Because the animation in "Flee" acts as more than a veil to conceal Amin's identity. It's also a stunning show of artistry from Poher Rasmussen, who is one of the few filmmakers to see the potential of animation as more than just a novelty for the documentary film, but a tool with which he can create a fuller, more richly realized depiction of his friend's life. Amin proves to be an incredible storyteller, and Poher Rasmussen's animation does justice to this, dousing his nostalgic recollection of his middle-class childhood in Kabul in warm pastels, and rendering his worst, most terrible memories in black-streaked charcoal, which dash in a panic, like half-remembered ghosts, across the mostly blank backgrounds. Poher Rasmussen intercuts this with archival news footage of the Afghan war and Perestroika-era Russia, grounding the film in reality and creating a haunting, and imperfect, and electric tapestry. Comparisons will be drawn to both the film and comic book versions of "Persepolis," similarly a coming-of-age tale set against a contemporary war-torn background that is given new life by animation, and that's not bad company to be in. But there's a naturalistic quality to "Flee" that sets it apart, even as it briefly takes one out of the story.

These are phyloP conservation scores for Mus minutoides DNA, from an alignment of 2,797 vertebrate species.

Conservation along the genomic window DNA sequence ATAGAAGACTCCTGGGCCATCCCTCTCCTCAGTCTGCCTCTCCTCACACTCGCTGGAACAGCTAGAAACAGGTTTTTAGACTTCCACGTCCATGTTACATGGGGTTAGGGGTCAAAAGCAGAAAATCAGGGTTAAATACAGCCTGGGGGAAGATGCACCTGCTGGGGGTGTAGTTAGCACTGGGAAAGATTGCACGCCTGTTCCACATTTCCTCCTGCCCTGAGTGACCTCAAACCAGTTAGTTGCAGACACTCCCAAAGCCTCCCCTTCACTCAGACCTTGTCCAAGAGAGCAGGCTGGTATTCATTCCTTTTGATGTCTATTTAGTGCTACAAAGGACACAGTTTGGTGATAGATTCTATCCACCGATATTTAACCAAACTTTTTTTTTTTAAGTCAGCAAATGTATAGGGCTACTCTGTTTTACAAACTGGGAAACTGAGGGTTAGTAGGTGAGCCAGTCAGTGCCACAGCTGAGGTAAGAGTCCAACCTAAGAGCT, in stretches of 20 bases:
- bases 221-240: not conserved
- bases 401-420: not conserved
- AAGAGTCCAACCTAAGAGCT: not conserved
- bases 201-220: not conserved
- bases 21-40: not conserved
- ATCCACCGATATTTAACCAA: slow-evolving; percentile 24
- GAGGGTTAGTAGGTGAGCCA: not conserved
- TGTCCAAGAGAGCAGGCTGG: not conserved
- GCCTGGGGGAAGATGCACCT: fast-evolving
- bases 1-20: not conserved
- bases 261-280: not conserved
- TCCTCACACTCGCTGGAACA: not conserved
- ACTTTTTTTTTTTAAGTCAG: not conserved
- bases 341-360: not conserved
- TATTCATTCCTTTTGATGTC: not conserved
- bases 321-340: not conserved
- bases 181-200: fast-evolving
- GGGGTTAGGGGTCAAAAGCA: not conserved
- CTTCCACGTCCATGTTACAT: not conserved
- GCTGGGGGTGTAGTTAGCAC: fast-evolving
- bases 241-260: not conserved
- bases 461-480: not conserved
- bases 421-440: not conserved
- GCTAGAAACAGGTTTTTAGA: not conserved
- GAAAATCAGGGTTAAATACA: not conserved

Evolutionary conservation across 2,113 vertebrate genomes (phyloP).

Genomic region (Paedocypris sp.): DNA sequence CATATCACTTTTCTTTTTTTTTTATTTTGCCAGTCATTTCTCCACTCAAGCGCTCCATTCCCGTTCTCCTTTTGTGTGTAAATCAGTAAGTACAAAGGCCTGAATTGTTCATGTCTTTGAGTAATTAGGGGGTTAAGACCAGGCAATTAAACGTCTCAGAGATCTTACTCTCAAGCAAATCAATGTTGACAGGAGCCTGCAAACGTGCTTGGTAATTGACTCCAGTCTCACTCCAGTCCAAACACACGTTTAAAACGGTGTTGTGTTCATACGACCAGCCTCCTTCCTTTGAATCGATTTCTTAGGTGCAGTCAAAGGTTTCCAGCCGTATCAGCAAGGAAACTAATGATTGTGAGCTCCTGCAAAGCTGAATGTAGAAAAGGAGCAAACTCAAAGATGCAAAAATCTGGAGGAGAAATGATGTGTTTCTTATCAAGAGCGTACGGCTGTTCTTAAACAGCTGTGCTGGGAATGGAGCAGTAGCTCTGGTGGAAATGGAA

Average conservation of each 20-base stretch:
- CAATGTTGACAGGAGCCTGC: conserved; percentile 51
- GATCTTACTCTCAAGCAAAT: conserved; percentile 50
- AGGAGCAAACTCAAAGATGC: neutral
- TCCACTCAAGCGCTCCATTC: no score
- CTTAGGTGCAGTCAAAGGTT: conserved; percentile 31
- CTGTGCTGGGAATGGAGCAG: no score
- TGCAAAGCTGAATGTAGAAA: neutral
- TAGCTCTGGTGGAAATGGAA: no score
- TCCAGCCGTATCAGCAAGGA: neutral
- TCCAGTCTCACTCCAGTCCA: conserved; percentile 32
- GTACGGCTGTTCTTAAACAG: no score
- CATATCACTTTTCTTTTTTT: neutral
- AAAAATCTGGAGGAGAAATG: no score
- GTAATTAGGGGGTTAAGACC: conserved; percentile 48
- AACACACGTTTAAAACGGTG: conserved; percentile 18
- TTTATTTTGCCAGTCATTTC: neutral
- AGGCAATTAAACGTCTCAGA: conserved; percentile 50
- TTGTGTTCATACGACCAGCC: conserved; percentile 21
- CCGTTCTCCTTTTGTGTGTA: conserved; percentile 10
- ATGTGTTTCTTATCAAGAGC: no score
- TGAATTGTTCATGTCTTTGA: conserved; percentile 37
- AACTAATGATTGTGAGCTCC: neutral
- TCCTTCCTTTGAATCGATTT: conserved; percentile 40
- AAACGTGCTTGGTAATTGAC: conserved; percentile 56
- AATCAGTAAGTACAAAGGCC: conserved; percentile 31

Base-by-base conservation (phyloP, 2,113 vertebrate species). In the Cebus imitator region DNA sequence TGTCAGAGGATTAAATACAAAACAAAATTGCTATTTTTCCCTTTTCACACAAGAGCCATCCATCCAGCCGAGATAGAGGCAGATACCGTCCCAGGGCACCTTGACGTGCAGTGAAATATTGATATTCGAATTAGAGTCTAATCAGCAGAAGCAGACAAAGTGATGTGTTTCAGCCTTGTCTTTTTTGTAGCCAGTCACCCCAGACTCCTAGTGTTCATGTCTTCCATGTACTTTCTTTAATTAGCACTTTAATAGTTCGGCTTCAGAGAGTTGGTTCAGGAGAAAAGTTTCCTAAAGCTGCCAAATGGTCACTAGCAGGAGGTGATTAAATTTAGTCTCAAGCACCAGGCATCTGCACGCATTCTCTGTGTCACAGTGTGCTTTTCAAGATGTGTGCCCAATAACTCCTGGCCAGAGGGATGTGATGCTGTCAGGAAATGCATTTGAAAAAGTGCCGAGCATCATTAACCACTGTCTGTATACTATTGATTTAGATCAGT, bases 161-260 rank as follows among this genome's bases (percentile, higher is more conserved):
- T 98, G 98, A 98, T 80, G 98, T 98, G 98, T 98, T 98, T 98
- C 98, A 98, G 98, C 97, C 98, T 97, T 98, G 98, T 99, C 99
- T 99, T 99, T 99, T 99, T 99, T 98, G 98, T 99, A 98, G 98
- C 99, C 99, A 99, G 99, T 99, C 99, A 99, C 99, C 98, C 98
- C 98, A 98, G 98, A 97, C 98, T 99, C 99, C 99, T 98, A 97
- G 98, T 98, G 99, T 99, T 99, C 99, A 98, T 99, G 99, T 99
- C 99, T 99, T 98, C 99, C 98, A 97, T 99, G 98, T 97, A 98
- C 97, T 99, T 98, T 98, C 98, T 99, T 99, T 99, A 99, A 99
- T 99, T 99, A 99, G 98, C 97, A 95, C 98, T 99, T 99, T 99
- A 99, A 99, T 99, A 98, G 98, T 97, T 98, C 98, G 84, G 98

Drawing Out the Details

After "Flee" has toggled back between past and present for a while, Amin gets up from the couch with a sigh, and leaves to the kitchen, where he chats with Poher Rasmussen, the mic picking up snatches of the hushed conversation. It's in these little details — the camera sitting still as we only see half of Amin's back while he mumbles about his fears, thumbing a gold necklace he always wears (whose origins add a heartbreaking layer to Amin's coming-of-age tale), as we hear the sounds of dripping water and rustling leaves — that makes "Flee" feel even more alive and intimate, long after the more stylistic flairs have faded.

Because "Flee" is more than gawping at a tragic refugee tale. At one point, Amin recalls a failed smuggling attempt out of Russia, which left him and a group of strangers stranded on a small boat and dying of thirst. They're overjoyed to be discovered by an ocean liner and ecstatically wave and cheer at the passengers ... until Amin realizes that they are tourists taking pictures at these apparently pathetic refugees. He falls silent in shame, a shame which he has difficulty shaking even now.

But "Flee" never shames its central character, only offering him the humanity and the understanding that he long craved. The film is as much a source of insight for us as it is an outlet for catharsis for Amin to embrace those parts of his life that he had long hidden, and to finally be rid of his ghosts.

/Film Rating: 9 out of 10